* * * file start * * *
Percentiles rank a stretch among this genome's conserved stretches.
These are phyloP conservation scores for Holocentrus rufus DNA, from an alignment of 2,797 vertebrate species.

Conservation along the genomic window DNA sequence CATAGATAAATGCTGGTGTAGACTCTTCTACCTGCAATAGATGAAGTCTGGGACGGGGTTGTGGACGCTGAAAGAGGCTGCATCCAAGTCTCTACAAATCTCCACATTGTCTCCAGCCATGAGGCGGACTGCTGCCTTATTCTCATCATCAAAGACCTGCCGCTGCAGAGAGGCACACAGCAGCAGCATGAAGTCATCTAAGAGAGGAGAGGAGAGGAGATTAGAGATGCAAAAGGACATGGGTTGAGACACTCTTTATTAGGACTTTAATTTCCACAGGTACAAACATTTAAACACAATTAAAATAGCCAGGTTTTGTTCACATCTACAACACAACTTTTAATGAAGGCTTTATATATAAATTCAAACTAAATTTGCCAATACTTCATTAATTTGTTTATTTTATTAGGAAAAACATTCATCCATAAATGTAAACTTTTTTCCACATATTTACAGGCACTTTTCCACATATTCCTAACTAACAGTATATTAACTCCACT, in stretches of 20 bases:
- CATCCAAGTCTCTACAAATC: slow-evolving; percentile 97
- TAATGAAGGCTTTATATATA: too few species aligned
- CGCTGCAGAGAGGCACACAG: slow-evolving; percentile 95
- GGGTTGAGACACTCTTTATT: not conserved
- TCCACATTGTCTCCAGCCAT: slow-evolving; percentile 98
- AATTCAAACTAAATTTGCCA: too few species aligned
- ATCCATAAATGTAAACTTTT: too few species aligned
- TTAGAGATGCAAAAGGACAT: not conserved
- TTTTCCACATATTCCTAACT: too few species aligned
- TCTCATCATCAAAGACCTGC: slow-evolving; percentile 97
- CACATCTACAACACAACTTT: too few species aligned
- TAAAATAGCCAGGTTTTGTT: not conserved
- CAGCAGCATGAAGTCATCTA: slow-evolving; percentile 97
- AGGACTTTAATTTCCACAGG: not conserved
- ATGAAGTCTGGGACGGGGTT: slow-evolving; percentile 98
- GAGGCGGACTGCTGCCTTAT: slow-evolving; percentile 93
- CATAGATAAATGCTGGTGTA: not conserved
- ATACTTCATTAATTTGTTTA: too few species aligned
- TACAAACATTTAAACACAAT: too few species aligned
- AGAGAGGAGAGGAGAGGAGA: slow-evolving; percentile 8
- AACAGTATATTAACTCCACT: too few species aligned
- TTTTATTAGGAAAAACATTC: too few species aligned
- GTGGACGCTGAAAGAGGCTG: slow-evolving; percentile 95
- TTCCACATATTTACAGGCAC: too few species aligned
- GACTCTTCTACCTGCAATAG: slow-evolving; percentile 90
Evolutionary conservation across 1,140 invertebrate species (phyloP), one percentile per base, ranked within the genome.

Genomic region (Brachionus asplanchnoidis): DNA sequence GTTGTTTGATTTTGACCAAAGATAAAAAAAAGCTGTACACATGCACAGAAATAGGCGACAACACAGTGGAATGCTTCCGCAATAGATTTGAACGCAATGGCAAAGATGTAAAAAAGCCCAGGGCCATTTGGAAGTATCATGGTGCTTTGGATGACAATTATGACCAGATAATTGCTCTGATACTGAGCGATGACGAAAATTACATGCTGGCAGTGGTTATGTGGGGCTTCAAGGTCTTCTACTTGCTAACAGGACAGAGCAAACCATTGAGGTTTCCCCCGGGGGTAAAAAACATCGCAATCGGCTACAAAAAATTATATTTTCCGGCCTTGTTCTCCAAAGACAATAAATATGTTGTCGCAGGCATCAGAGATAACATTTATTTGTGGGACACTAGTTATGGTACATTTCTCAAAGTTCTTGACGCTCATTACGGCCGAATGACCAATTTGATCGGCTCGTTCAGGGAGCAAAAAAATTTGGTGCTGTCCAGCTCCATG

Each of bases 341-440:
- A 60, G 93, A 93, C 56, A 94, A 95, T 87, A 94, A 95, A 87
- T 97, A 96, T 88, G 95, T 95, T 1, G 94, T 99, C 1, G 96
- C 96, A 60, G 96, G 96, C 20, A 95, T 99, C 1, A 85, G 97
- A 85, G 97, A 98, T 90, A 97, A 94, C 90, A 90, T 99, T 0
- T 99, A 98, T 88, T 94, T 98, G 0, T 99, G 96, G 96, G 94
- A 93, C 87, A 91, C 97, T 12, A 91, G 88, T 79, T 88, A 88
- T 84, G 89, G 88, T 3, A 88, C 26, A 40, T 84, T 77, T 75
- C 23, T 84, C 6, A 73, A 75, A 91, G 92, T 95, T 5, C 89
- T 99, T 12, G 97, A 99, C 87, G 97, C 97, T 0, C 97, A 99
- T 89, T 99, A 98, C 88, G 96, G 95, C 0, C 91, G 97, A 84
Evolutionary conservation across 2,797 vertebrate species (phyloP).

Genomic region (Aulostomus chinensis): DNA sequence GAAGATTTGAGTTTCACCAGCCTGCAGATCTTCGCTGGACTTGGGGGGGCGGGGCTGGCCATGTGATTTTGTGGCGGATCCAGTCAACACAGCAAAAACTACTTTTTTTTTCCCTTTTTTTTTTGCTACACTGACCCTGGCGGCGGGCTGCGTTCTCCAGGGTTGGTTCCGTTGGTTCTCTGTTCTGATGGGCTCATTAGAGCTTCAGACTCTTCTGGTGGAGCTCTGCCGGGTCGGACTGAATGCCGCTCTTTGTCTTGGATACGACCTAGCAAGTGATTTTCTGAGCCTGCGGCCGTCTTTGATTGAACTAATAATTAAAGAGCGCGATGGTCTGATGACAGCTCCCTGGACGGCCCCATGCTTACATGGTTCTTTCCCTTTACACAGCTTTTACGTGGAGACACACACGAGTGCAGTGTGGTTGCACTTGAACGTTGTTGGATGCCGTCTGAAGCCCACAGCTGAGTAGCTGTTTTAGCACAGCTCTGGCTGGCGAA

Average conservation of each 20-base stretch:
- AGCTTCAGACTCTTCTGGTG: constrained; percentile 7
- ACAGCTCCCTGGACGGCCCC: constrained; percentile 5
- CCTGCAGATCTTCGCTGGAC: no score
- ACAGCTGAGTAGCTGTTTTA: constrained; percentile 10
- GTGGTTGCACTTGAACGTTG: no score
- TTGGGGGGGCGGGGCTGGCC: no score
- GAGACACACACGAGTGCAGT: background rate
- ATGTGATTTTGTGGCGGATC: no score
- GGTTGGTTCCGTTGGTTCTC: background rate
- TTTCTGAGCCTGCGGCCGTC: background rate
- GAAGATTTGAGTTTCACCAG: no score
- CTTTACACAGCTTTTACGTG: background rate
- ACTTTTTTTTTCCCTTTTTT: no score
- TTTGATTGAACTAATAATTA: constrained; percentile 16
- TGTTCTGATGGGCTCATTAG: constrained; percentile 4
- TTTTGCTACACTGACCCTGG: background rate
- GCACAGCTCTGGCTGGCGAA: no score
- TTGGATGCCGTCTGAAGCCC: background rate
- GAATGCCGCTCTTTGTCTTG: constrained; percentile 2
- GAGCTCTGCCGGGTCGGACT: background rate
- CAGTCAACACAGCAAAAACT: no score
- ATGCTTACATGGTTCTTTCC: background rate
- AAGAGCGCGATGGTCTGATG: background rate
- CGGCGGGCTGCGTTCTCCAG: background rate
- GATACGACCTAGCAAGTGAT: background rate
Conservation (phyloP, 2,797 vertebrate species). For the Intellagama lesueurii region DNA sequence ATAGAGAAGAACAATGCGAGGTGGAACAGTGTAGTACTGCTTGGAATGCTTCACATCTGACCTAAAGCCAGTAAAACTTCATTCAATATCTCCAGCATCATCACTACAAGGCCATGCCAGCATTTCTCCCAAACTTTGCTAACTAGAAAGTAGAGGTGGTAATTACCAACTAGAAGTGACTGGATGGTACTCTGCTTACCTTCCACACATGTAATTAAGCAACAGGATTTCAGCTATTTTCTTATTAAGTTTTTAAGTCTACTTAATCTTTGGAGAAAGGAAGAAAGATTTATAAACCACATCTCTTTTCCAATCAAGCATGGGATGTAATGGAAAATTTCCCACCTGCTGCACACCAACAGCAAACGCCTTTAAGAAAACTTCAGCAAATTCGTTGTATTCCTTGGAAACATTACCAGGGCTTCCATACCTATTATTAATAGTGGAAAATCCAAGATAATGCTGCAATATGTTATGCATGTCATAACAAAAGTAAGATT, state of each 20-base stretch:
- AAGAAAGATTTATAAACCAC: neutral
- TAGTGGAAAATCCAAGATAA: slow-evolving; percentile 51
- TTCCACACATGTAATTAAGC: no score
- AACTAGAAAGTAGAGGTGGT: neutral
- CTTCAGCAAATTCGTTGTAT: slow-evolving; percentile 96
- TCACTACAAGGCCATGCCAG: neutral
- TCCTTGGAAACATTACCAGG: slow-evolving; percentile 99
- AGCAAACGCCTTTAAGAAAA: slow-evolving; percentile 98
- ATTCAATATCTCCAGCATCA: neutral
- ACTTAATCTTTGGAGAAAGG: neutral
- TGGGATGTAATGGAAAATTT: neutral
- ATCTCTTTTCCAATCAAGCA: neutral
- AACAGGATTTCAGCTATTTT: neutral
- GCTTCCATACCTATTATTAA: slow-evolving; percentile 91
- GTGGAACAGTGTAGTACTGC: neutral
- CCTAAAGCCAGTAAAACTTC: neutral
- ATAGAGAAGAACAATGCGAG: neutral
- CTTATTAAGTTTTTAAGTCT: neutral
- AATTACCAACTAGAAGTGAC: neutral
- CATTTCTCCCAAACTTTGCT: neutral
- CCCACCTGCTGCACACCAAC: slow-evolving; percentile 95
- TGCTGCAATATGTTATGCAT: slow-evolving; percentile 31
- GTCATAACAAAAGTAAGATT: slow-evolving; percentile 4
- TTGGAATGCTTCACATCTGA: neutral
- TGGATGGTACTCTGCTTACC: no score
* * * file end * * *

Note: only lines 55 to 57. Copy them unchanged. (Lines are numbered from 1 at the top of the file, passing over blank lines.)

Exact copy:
- GAAGATTTGAGTTTCACCAG: no score
- CTTTACACAGCTTTTACGTG: background rate
- ACTTTTTTTTTCCCTTTTTT: no score